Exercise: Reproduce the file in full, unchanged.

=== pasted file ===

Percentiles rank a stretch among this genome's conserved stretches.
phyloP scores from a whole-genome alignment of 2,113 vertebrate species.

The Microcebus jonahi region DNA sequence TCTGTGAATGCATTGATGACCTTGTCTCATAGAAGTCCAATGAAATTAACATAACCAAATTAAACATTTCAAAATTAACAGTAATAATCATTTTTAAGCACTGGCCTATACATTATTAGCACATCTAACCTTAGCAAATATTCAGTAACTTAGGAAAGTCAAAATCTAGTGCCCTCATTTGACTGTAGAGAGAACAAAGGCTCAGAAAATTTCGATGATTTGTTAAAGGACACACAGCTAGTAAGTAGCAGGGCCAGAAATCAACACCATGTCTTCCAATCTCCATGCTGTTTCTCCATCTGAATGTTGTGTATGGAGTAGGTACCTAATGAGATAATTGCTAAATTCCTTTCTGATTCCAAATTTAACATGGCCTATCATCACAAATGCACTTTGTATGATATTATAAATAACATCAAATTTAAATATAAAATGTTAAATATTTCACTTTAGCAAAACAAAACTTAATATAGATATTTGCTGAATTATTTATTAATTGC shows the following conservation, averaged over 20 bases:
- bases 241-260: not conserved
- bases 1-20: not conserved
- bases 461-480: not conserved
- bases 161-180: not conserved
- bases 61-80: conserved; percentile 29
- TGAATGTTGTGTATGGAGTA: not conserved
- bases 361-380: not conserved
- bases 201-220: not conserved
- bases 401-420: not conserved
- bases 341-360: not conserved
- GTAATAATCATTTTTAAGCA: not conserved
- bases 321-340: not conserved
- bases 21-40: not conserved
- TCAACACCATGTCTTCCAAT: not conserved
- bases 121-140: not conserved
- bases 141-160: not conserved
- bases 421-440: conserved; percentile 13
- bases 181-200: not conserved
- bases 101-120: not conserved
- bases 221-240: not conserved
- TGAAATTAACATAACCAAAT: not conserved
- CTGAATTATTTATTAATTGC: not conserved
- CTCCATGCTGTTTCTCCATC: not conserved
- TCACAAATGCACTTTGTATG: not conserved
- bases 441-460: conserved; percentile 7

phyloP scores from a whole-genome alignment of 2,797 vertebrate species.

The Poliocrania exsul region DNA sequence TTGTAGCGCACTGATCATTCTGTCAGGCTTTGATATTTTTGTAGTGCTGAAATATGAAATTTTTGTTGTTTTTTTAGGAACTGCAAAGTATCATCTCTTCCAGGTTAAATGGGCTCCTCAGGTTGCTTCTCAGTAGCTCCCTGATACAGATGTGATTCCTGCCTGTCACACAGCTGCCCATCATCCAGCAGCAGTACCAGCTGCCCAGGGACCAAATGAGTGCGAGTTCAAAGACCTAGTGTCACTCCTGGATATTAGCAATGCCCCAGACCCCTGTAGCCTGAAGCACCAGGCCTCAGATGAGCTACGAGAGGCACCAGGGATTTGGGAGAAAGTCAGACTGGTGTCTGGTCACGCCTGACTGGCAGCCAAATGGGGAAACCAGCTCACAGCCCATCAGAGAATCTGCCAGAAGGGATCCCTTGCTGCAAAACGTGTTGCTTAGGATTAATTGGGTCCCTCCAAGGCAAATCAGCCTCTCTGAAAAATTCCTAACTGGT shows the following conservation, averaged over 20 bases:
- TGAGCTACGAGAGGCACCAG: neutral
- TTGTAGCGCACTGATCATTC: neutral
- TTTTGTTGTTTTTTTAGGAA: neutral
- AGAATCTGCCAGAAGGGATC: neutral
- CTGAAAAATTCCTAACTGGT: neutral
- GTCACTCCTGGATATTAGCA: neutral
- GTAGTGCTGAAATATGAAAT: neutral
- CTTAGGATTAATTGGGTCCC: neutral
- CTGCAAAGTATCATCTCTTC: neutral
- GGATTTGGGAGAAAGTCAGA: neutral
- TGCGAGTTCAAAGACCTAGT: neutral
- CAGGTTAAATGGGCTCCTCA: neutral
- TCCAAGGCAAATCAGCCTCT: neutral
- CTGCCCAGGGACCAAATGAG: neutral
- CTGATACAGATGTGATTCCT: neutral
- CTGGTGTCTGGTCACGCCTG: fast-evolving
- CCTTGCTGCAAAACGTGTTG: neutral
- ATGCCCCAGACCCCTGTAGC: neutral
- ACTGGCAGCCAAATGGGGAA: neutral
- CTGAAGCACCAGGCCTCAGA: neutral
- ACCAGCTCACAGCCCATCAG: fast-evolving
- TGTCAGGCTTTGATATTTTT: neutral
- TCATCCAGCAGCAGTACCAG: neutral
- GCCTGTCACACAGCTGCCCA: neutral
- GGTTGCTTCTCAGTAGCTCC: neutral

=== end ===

Percentiles rank a stretch among this genome's conserved stretches.
phyloP scores from a whole-genome alignment of 2,113 vertebrate species.

The Microcebus jonahi region DNA sequence TCTGTGAATGCATTGATGACCTTGTCTCATAGAAGTCCAATGAAATTAACATAACCAAATTAAACATTTCAAAATTAACAGTAATAATCATTTTTAAGCACTGGCCTATACATTATTAGCACATCTAACCTTAGCAAATATTCAGTAACTTAGGAAAGTCAAAATCTAGTGCCCTCATTTGACTGTAGAGAGAACAAAGGCTCAGAAAATTTCGATGATTTGTTAAAGGACACACAGCTAGTAAGTAGCAGGGCCAGAAATCAACACCATGTCTTCCAATCTCCATGCTGTTTCTCCATCTGAATGTTGTGTATGGAGTAGGTACCTAATGAGATAATTGCTAAATTCCTTTCTGATTCCAAATTTAACATGGCCTATCATCACAAATGCACTTTGTATGATATTATAAATAACATCAAATTTAAATATAAAATGTTAAATATTTCACTTTAGCAAAACAAAACTTAATATAGATATTTGCTGAATTATTTATTAATTGC shows the following conservation, averaged over 20 bases:
- bases 241-260: not conserved
- bases 1-20: not conserved
- bases 461-480: not conserved
- bases 161-180: not conserved
- bases 61-80: conserved; percentile 29
- TGAATGTTGTGTATGGAGTA: not conserved
- bases 361-380: not conserved
- bases 201-220: not conserved
- bases 401-420: not conserved
- bases 341-360: not conserved
- GTAATAATCATTTTTAAGCA: not conserved
- bases 321-340: not conserved
- bases 21-40: not conserved
- TCAACACCATGTCTTCCAAT: not conserved
- bases 121-140: not conserved
- bases 141-160: not conserved
- bases 421-440: conserved; percentile 13
- bases 181-200: not conserved
- bases 101-120: not conserved
- bases 221-240: not conserved
- TGAAATTAACATAACCAAAT: not conserved
- CTGAATTATTTATTAATTGC: not conserved
- CTCCATGCTGTTTCTCCATC: not conserved
- TCACAAATGCACTTTGTATG: not conserved
- bases 441-460: conserved; percentile 7

phyloP scores from a whole-genome alignment of 2,797 vertebrate species.

The Poliocrania exsul region DNA sequence TTGTAGCGCACTGATCATTCTGTCAGGCTTTGATATTTTTGTAGTGCTGAAATATGAAATTTTTGTTGTTTTTTTAGGAACTGCAAAGTATCATCTCTTCCAGGTTAAATGGGCTCCTCAGGTTGCTTCTCAGTAGCTCCCTGATACAGATGTGATTCCTGCCTGTCACACAGCTGCCCATCATCCAGCAGCAGTACCAGCTGCCCAGGGACCAAATGAGTGCGAGTTCAAAGACCTAGTGTCACTCCTGGATATTAGCAATGCCCCAGACCCCTGTAGCCTGAAGCACCAGGCCTCAGATGAGCTACGAGAGGCACCAGGGATTTGGGAGAAAGTCAGACTGGTGTCTGGTCACGCCTGACTGGCAGCCAAATGGGGAAACCAGCTCACAGCCCATCAGAGAATCTGCCAGAAGGGATCCCTTGCTGCAAAACGTGTTGCTTAGGATTAATTGGGTCCCTCCAAGGCAAATCAGCCTCTCTGAAAAATTCCTAACTGGT shows the following conservation, averaged over 20 bases:
- TGAGCTACGAGAGGCACCAG: neutral
- TTGTAGCGCACTGATCATTC: neutral
- TTTTGTTGTTTTTTTAGGAA: neutral
- AGAATCTGCCAGAAGGGATC: neutral
- CTGAAAAATTCCTAACTGGT: neutral
- GTCACTCCTGGATATTAGCA: neutral
- GTAGTGCTGAAATATGAAAT: neutral
- CTTAGGATTAATTGGGTCCC: neutral
- CTGCAAAGTATCATCTCTTC: neutral
- GGATTTGGGAGAAAGTCAGA: neutral
- TGCGAGTTCAAAGACCTAGT: neutral
- CAGGTTAAATGGGCTCCTCA: neutral
- TCCAAGGCAAATCAGCCTCT: neutral
- CTGCCCAGGGACCAAATGAG: neutral
- CTGATACAGATGTGATTCCT: neutral
- CTGGTGTCTGGTCACGCCTG: fast-evolving
- CCTTGCTGCAAAACGTGTTG: neutral
- ATGCCCCAGACCCCTGTAGC: neutral
- ACTGGCAGCCAAATGGGGAA: neutral
- CTGAAGCACCAGGCCTCAGA: neutral
- ACCAGCTCACAGCCCATCAG: fast-evolving
- TGTCAGGCTTTGATATTTTT: neutral
- TCATCCAGCAGCAGTACCAG: neutral
- GCCTGTCACACAGCTGCCCA: neutral
- GGTTGCTTCTCAGTAGCTCC: neutral